Parallelizing data transfer with kernel execution

I have an application where I run a kernel several hundred times sequentially. Is there some way to cudaMemcpy data generated in a previous iteration of the kernel back to the host, while a current iteration is in progress? In other words to pipeline kernel execution with device-to-host data transfer?

Which GPU are you using? I believe that the dual-copy engine on the Tesla line can do exactly that.

Thanks, but I’m using the GTX 580. So only Teslas can do it? I have ordered a newer card, GTX 700 something…

I believe only Teslas and the higher-end Quadro GPUs offer this feature.

The GTX 700 series is very fast in terms of 32 bit Gflops and has a quick PCI-e 3.0 host-device and device host copy speed (assuming the motherboard is same version), but (as far as I know) do not have the dual-copy engine.

Additional suggestions…

If you don’t have a dual copy capable device then you should be able to achieve a similar result by leveraging concurrent kernel execution by creating two or more streams and then launching your compute kernel followed by a custom device-to-host copy kernel in each stream.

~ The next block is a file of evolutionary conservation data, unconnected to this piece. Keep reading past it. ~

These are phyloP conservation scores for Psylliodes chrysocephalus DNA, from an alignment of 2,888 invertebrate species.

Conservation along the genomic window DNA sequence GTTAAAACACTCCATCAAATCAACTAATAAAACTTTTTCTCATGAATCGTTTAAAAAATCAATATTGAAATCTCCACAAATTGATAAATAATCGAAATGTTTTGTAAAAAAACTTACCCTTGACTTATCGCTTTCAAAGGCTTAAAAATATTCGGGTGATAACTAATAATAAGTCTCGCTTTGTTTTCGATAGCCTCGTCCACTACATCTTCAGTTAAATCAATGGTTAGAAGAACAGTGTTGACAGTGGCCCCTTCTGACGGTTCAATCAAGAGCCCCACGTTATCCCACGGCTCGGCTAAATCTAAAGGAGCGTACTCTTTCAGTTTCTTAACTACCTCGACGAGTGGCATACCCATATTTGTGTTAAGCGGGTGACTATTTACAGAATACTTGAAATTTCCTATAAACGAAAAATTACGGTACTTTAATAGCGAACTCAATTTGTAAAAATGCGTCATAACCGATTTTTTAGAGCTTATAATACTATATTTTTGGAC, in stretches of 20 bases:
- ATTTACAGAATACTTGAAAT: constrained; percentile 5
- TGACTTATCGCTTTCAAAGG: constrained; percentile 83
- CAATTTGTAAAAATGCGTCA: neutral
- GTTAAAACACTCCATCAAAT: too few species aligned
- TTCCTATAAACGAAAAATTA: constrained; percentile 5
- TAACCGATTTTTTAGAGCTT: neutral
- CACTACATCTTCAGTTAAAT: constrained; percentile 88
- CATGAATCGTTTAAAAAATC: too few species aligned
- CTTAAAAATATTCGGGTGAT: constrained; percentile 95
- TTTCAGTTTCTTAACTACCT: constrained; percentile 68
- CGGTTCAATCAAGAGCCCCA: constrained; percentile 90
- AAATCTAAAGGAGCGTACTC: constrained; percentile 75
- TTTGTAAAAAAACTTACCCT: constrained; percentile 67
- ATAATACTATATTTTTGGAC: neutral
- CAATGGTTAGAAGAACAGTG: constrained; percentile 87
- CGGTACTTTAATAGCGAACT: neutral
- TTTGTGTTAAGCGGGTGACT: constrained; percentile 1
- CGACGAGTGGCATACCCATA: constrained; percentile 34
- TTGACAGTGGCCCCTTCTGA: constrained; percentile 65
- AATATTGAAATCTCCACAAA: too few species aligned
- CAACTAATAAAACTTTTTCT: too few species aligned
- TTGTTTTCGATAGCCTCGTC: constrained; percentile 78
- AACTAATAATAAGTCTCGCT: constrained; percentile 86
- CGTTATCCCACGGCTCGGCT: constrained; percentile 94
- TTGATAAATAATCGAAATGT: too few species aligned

The copy kernel would write from the device back to the host into mapped pinned memory.

It’s a more complex solution though.

That looks promising. Thanks. Would there be a good tutorial anywhere on the topic of streams?

Overlapping copying with calculation is well documented in the Programming Guide. Take a look here (thought there is more about this in the guide)

It was my understanding that the GeForce devices had 1 DMA engine, allowing 1 device-to-host, host-to-device, or device-to-device copy to proceed in parallel with kernel execution. You just need to make sure that you use cudaMemcpyAsync in a different cudaStream than the kernel is executing in.

The Tesla and Quadro series have 2 DMA engines, which lets you implement a triple-buffered data-processing pipeline. You can then overlap the transfer of one buffer from host-to-device, the processing a second buffer in a kernel, and the transfer of a third buffer from device-to-host.